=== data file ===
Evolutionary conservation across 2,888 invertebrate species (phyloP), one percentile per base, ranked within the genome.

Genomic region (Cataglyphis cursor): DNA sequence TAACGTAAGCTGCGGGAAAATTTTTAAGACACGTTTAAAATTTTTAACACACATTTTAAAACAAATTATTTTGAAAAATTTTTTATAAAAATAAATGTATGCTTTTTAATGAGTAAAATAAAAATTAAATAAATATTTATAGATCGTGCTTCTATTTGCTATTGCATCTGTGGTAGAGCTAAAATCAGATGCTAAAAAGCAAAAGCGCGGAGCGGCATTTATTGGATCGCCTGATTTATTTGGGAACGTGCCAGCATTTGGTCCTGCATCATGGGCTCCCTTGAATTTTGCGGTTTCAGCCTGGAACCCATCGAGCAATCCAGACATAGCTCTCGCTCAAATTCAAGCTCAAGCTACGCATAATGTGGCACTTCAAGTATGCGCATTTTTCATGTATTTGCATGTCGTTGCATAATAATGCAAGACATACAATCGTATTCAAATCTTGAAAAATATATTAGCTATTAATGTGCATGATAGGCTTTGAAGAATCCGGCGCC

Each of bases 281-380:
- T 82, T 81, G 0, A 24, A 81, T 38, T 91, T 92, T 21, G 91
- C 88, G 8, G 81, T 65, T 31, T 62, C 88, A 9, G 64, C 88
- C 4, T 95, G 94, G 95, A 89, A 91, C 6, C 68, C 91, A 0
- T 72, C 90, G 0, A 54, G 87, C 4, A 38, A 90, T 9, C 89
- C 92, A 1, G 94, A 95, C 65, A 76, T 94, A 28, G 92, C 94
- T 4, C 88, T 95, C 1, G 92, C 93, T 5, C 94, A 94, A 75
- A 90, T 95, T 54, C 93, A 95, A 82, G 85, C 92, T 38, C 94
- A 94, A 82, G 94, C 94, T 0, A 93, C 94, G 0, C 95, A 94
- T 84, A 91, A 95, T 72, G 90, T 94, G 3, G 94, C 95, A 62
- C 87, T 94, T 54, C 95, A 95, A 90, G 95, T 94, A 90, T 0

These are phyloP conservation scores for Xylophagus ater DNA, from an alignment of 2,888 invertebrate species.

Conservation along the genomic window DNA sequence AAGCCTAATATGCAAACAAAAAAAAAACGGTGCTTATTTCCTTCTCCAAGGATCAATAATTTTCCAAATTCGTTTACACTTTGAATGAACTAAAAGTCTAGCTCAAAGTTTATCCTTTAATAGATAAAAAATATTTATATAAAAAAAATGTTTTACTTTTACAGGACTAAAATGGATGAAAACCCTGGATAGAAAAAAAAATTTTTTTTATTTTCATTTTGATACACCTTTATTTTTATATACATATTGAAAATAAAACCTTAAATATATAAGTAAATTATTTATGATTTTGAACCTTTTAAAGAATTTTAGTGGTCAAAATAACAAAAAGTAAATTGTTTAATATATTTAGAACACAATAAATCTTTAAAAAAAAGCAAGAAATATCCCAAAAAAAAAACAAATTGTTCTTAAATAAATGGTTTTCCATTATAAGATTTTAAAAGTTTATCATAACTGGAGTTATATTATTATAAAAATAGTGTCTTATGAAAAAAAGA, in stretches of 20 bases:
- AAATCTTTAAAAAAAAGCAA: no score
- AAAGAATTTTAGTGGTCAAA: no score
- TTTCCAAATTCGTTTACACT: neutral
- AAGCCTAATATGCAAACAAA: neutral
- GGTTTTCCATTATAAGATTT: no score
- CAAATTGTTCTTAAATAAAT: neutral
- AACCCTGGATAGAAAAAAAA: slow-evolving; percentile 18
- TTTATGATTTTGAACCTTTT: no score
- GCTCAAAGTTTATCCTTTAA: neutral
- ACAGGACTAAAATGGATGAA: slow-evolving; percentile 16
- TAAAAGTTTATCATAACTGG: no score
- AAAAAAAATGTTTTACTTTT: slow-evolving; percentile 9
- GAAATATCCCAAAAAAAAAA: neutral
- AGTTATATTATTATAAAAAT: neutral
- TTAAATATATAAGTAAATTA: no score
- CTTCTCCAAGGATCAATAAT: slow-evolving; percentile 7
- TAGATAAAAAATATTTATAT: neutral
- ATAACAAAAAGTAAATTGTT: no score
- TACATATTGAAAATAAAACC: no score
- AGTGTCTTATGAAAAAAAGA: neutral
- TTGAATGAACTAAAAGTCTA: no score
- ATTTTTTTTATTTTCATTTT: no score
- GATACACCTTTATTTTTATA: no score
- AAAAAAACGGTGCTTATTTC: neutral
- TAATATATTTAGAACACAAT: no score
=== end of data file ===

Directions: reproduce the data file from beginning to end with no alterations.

Evolutionary conservation across 2,888 invertebrate species (phyloP), one percentile per base, ranked within the genome.

Genomic region (Cataglyphis cursor): DNA sequence TAACGTAAGCTGCGGGAAAATTTTTAAGACACGTTTAAAATTTTTAACACACATTTTAAAACAAATTATTTTGAAAAATTTTTTATAAAAATAAATGTATGCTTTTTAATGAGTAAAATAAAAATTAAATAAATATTTATAGATCGTGCTTCTATTTGCTATTGCATCTGTGGTAGAGCTAAAATCAGATGCTAAAAAGCAAAAGCGCGGAGCGGCATTTATTGGATCGCCTGATTTATTTGGGAACGTGCCAGCATTTGGTCCTGCATCATGGGCTCCCTTGAATTTTGCGGTTTCAGCCTGGAACCCATCGAGCAATCCAGACATAGCTCTCGCTCAAATTCAAGCTCAAGCTACGCATAATGTGGCACTTCAAGTATGCGCATTTTTCATGTATTTGCATGTCGTTGCATAATAATGCAAGACATACAATCGTATTCAAATCTTGAAAAATATATTAGCTATTAATGTGCATGATAGGCTTTGAAGAATCCGGCGCC

Each of bases 281-380:
- T 82, T 81, G 0, A 24, A 81, T 38, T 91, T 92, T 21, G 91
- C 88, G 8, G 81, T 65, T 31, T 62, C 88, A 9, G 64, C 88
- C 4, T 95, G 94, G 95, A 89, A 91, C 6, C 68, C 91, A 0
- T 72, C 90, G 0, A 54, G 87, C 4, A 38, A 90, T 9, C 89
- C 92, A 1, G 94, A 95, C 65, A 76, T 94, A 28, G 92, C 94
- T 4, C 88, T 95, C 1, G 92, C 93, T 5, C 94, A 94, A 75
- A 90, T 95, T 54, C 93, A 95, A 82, G 85, C 92, T 38, C 94
- A 94, A 82, G 94, C 94, T 0, A 93, C 94, G 0, C 95, A 94
- T 84, A 91, A 95, T 72, G 90, T 94, G 3, G 94, C 95, A 62
- C 87, T 94, T 54, C 95, A 95, A 90, G 95, T 94, A 90, T 0

These are phyloP conservation scores for Xylophagus ater DNA, from an alignment of 2,888 invertebrate species.

Conservation along the genomic window DNA sequence AAGCCTAATATGCAAACAAAAAAAAAACGGTGCTTATTTCCTTCTCCAAGGATCAATAATTTTCCAAATTCGTTTACACTTTGAATGAACTAAAAGTCTAGCTCAAAGTTTATCCTTTAATAGATAAAAAATATTTATATAAAAAAAATGTTTTACTTTTACAGGACTAAAATGGATGAAAACCCTGGATAGAAAAAAAAATTTTTTTTATTTTCATTTTGATACACCTTTATTTTTATATACATATTGAAAATAAAACCTTAAATATATAAGTAAATTATTTATGATTTTGAACCTTTTAAAGAATTTTAGTGGTCAAAATAACAAAAAGTAAATTGTTTAATATATTTAGAACACAATAAATCTTTAAAAAAAAGCAAGAAATATCCCAAAAAAAAAACAAATTGTTCTTAAATAAATGGTTTTCCATTATAAGATTTTAAAAGTTTATCATAACTGGAGTTATATTATTATAAAAATAGTGTCTTATGAAAAAAAGA, in stretches of 20 bases:
- AAATCTTTAAAAAAAAGCAA: no score
- AAAGAATTTTAGTGGTCAAA: no score
- TTTCCAAATTCGTTTACACT: neutral
- AAGCCTAATATGCAAACAAA: neutral
- GGTTTTCCATTATAAGATTT: no score
- CAAATTGTTCTTAAATAAAT: neutral
- AACCCTGGATAGAAAAAAAA: slow-evolving; percentile 18
- TTTATGATTTTGAACCTTTT: no score
- GCTCAAAGTTTATCCTTTAA: neutral
- ACAGGACTAAAATGGATGAA: slow-evolving; percentile 16
- TAAAAGTTTATCATAACTGG: no score
- AAAAAAAATGTTTTACTTTT: slow-evolving; percentile 9
- GAAATATCCCAAAAAAAAAA: neutral
- AGTTATATTATTATAAAAAT: neutral
- TTAAATATATAAGTAAATTA: no score
- CTTCTCCAAGGATCAATAAT: slow-evolving; percentile 7
- TAGATAAAAAATATTTATAT: neutral
- ATAACAAAAAGTAAATTGTT: no score
- TACATATTGAAAATAAAACC: no score
- AGTGTCTTATGAAAAAAAGA: neutral
- TTGAATGAACTAAAAGTCTA: no score
- ATTTTTTTTATTTTCATTTT: no score
- GATACACCTTTATTTTTATA: no score
- AAAAAAACGGTGCTTATTTC: neutral
- TAATATATTTAGAACACAAT: no score